There is no known specific genetic cause for most cases of autism, but many different genes have been linked to the disorder. In rare, specific cases of people with ASD, one copy of a gene called CHD8 is mutated and loses function. The CHD8 gene encodes a protein responsible for packaging DNA in cells throughout the body. Packaging of DNA controls how genes are turned on and off in cells during development.

    Because mice and humans share on average 85 percent of similarly coded genes, mice can be used as a model to study how genetic mutations impact brain development. Changes in mouse DNA mimic changes in human DNA and vice-versa. In addition, mice exhibit behaviors that can be used as models for exploring human behavior.

    Nord’s laboratory at UC Davis and his collaborators have been working to characterize changes in brain development and behavior of mice carrying a mutated copy of CHD8.

    “Behavioral tests with mice give us information about sociability, anxiety and cognition. From there, we can examine changes at the anatomical and cellular level to find links across dimensions,” said Nord. “This is critical to understanding the biology of disorders like autism.”

    By inducing mutation of the CHD8 gene in mice and studying their brain development, Nord and his team have established that the mice experience cognitive impairment and have increased brain volume. Both conditions are also present in individuals with a mutated CHD8 gene.

    New implications for early and lifelong brain development

    Analysis of data from mouse brains reveals that CHD8 gene expression peaks during the early stages of brain development. Mutations in CHD8 lead to excessive production of dividing cells in the brain, as well as megalencephaly, an enlarged brain condition common in individuals with ASD. These findings suggest the developmental causes of increased brain size.

    More surprisingly, Nord also discovered that the pathological changes in gene expression in the brains of mice with a mutated CHD8 continued through the lifetime of the mice. Genes involved in critical biological processes like synapse function were impacted by the CHD8 mutation. This suggests that CHD8 plays a role in brain function throughout life and may affect more than early brain development in autistic individuals.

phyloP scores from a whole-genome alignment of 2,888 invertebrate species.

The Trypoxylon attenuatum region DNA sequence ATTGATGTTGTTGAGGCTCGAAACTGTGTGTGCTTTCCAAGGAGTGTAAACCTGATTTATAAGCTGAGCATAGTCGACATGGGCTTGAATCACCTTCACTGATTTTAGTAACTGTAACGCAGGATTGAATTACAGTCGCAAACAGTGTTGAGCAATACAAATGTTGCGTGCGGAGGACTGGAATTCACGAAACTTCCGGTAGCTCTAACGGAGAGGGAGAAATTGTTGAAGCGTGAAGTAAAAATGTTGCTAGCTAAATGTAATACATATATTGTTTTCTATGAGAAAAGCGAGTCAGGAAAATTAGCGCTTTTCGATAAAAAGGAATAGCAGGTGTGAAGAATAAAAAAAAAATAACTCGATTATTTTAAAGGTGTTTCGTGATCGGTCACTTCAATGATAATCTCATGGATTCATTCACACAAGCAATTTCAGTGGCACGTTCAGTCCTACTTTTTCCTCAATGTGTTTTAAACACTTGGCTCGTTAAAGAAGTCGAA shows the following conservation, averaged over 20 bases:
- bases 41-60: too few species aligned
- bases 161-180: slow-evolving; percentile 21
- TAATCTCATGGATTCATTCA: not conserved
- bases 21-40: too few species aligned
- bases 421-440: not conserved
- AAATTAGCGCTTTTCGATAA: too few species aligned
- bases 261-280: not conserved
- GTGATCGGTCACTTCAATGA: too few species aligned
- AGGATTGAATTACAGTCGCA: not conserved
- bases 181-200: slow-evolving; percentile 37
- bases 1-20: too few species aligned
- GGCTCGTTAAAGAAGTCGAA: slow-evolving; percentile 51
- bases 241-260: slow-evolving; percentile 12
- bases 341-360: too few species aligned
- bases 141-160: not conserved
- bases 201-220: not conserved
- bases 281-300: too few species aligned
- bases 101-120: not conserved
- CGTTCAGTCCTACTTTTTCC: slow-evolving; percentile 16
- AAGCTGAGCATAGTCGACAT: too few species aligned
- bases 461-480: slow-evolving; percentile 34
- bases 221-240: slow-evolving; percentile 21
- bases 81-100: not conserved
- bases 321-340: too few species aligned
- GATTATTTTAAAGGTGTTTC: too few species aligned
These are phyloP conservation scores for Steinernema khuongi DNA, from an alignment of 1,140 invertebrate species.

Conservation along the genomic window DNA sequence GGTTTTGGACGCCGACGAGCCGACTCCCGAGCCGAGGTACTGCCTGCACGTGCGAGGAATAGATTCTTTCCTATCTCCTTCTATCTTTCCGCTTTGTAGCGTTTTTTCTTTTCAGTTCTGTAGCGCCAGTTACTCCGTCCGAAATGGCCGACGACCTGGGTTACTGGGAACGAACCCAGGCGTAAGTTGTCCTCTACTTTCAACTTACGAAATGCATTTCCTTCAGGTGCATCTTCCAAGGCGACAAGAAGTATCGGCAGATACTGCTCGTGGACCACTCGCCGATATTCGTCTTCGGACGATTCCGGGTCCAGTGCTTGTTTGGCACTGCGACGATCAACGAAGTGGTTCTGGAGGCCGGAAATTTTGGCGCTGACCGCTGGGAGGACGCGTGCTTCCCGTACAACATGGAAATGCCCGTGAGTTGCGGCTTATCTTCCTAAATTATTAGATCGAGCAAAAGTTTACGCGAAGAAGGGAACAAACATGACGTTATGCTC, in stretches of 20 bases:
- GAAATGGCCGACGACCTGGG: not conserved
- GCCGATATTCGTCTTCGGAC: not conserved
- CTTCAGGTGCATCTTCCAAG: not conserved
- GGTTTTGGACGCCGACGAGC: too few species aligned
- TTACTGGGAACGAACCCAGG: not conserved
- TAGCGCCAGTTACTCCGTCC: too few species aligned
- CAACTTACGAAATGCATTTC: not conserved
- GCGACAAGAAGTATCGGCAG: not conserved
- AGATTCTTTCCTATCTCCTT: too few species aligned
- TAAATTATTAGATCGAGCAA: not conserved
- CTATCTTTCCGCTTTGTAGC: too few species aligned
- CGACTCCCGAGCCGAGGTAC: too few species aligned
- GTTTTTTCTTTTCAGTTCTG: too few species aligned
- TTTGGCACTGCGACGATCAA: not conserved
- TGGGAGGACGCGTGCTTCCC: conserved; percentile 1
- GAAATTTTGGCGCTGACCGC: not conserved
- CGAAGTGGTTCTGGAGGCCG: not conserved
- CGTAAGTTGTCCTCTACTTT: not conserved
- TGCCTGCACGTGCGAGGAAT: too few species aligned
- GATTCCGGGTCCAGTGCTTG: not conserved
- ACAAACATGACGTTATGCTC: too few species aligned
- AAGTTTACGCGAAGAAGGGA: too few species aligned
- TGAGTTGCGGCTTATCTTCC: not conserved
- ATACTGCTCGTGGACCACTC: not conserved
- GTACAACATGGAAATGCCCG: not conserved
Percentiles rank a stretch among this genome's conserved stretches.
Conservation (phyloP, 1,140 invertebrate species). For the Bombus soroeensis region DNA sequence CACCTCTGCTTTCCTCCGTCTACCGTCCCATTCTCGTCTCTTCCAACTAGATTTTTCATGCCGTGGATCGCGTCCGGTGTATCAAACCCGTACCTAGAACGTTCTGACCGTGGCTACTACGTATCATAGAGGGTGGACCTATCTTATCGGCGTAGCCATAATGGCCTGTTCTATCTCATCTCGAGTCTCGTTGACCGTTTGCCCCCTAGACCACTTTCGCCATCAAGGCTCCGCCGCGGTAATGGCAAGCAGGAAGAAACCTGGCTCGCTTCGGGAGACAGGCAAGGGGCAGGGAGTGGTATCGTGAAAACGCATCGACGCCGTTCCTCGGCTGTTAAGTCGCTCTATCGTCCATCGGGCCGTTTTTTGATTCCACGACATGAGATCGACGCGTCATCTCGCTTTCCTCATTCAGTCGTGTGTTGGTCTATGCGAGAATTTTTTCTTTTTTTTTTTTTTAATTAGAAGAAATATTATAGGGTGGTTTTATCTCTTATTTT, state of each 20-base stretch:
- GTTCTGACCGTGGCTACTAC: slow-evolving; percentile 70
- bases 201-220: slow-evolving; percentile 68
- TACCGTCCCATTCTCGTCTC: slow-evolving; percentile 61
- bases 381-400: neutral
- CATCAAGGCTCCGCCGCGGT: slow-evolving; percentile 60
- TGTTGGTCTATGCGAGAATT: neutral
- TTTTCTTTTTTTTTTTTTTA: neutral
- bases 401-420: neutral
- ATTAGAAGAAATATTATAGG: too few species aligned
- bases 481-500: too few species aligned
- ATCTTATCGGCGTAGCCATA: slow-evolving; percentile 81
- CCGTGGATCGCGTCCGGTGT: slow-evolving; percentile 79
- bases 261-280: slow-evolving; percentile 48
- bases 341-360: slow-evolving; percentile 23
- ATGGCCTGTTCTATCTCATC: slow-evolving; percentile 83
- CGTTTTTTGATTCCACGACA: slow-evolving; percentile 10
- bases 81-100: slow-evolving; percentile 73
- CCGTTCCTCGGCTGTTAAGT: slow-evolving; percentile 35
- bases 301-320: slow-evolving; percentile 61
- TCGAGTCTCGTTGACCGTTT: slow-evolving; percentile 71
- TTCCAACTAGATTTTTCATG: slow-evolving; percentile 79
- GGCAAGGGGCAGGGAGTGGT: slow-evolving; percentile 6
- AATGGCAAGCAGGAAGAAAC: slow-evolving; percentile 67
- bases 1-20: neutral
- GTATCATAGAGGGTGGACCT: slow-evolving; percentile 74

While Nord’s research centers on severe ASD conditions, the lessons learned may eventually help explain many cases along the autism spectrum.

    Collaborating to improve understanding

    Nord’s work bridges disciplines and has incorporated diverse collaborators. The genetic mouse model was developed at Lawrence Berkeley National Laboratory using CRISPR editing technology, and co-authors Jacqueline Crawley and Jill Silverman of the UC Davis MIND Institute evaluated mouse behavior to characterize social interactions and cognitive impairments.

    Nord also partnered with co-author Konstantinos Zarbalis of the Institute for Pediatric Regenerative Medicine at UC Davis to examine changes in cell proliferation in the brains of mice with the CHD8 mutation, and with Jason Lerch from the Mouse Imaging Centre at the Hospital for Sick Children in Toronto, Canada, to conduct magnetic resonance imaging on mouse brains.

    “It’s the act of collaboration that I find really satisfying,” Nord said. “The science gets a lot more interesting and powerful when we combine different approaches. Together we were able to show that mutation to CHD8 causes changes to brain development, which in turn alters brain anatomy, function and behavior.”

    In the future, Nord hopes to identify how CHD8 packages DNA in neural cells and to determine the specific impacts to early brain development and synaptic function. Nord hopes that deep exploration of CHD8 mutations will ultimately yield greater knowledge of the general factors contributing to ASD and intellectual disability.